Innocent babies are being dumped in toilets, bushes, roadsides, gutters etc, without any pity or remorse. The need to do more to help mothers with unwanted babies is necessary. Governments worldwide should also find a solution to avoid abandoned babies, because society wouldn’t accept this kind of cruelty. Germany has already found a solution to discourage abandoning of babies, by providing baby bank.

Lee Jong-rak , a pastor in South Korea, saw a devastating problem in the amount of abandoned babies left to die on the streets. He organized a “Baby Drop Box” where unwanted babies are deposited in a box, saving thousands of babies who would have been left on the streets or abandoned to die. Life is precious, people should stop killing babies.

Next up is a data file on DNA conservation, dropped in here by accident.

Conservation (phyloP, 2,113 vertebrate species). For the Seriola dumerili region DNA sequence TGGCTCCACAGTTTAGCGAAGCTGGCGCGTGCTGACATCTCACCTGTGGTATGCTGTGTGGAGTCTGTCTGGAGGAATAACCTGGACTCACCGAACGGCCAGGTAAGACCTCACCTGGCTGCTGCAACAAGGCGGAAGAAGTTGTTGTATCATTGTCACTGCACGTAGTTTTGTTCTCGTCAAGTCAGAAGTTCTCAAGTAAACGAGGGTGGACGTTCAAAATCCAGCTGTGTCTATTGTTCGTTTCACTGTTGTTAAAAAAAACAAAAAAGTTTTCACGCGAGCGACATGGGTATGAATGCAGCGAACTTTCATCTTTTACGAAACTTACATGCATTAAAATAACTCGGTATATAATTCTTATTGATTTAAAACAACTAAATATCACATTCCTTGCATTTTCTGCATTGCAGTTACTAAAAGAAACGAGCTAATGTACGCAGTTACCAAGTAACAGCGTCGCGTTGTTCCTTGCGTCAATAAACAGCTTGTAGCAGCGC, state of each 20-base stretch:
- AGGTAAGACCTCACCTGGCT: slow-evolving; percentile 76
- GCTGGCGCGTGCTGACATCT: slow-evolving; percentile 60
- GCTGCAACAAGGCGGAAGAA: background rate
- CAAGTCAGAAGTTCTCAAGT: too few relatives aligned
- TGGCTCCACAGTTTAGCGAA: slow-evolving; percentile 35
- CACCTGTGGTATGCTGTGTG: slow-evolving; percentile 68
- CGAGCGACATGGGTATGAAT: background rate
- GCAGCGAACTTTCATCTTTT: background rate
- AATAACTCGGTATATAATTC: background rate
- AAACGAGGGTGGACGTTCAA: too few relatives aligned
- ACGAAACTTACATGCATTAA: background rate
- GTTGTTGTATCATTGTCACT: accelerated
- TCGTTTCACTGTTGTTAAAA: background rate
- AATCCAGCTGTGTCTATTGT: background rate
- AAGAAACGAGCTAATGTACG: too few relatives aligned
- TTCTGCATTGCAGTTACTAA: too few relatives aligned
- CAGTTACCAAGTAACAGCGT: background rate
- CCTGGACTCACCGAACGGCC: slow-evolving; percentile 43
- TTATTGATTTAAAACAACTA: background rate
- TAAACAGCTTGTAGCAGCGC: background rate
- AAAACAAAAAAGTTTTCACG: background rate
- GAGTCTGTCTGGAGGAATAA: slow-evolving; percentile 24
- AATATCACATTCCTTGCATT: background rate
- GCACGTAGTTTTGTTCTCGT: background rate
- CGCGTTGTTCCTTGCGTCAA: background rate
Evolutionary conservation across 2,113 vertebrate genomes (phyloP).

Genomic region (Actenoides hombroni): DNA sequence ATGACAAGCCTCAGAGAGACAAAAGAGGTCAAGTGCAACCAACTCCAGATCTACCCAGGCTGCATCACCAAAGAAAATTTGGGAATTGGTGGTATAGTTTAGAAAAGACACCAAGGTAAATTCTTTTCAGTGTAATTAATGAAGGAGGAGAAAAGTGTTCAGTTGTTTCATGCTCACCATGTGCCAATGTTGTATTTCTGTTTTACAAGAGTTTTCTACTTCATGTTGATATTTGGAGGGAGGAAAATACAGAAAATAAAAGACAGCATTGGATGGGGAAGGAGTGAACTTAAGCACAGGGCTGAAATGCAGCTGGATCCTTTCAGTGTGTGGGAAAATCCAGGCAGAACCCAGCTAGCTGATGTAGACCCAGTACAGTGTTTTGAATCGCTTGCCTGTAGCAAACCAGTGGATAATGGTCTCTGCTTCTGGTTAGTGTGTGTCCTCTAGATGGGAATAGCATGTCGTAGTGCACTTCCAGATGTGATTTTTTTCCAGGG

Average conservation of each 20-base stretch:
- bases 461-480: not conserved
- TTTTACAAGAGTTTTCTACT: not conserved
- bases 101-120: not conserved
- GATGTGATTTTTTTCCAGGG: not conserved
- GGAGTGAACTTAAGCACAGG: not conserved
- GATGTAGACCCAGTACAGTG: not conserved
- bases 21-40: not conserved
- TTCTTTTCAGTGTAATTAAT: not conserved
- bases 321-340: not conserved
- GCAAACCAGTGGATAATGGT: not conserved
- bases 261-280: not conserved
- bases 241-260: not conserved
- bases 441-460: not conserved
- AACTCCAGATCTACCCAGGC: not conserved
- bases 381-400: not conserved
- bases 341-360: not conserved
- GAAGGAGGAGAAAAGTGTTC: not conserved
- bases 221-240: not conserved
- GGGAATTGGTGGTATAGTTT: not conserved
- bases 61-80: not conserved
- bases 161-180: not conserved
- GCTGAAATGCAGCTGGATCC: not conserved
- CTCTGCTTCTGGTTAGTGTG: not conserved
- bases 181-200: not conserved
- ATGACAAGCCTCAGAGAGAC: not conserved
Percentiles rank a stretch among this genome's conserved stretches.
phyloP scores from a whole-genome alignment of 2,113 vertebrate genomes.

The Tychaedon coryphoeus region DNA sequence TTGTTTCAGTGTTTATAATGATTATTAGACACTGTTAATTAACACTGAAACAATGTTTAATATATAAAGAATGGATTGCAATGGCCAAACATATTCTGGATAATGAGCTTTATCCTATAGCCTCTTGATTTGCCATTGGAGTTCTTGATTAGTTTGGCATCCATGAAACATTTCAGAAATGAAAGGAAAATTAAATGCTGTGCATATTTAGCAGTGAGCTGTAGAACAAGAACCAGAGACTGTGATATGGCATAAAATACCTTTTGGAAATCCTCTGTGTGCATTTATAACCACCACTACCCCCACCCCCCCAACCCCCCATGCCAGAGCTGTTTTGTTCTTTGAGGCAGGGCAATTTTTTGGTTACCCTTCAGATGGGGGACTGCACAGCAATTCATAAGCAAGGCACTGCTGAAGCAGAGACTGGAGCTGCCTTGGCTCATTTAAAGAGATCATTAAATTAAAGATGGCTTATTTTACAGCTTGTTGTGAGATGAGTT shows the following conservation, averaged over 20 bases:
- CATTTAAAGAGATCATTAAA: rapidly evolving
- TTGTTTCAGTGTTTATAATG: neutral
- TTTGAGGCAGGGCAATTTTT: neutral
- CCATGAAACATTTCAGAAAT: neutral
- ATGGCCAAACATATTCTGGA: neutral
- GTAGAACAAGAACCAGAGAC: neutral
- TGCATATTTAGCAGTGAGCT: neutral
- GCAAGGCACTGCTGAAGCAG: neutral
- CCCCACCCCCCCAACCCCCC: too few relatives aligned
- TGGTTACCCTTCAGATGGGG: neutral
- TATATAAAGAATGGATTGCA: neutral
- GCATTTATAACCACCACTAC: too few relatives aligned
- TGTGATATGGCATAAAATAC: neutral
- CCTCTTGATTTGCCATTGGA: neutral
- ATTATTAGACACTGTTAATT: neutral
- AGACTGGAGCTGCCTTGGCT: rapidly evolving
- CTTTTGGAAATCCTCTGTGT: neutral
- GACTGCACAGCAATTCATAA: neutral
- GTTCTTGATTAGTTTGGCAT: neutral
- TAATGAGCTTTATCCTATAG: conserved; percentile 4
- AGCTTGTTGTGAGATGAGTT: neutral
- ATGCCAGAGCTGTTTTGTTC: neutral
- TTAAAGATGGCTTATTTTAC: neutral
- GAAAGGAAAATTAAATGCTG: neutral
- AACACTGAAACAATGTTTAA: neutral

Exploring Slave Dungeons At Cape Coast Castle

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Tourists exploring a slave dungeon at the Cape Coast castle

The mere mention of slavery brings bad memories, as it harboured unimaginable evil act, as thousands of Africans were captured under inhuman circumstances in overcrowded dungeons and transported across the Atlantic to the New World. Even though slavery is long abolished, the African still bears the psychological scars, as he fights to regain his lost identity and respect among mankind on the surface of the earth today.

The slave trade in Ghana mainly took place at coastal towns, but I wish to write about Cape Coast, my country of birth, which was the center of the British slave trade for almost 150 years. Cape Coast is located in the central region of Ghana. It was the capital of Gold Coast between 1700 until 1877 when the capital was shifted to Accra. Ghana replaced Gold Coast when the country achieved its independence in 1957.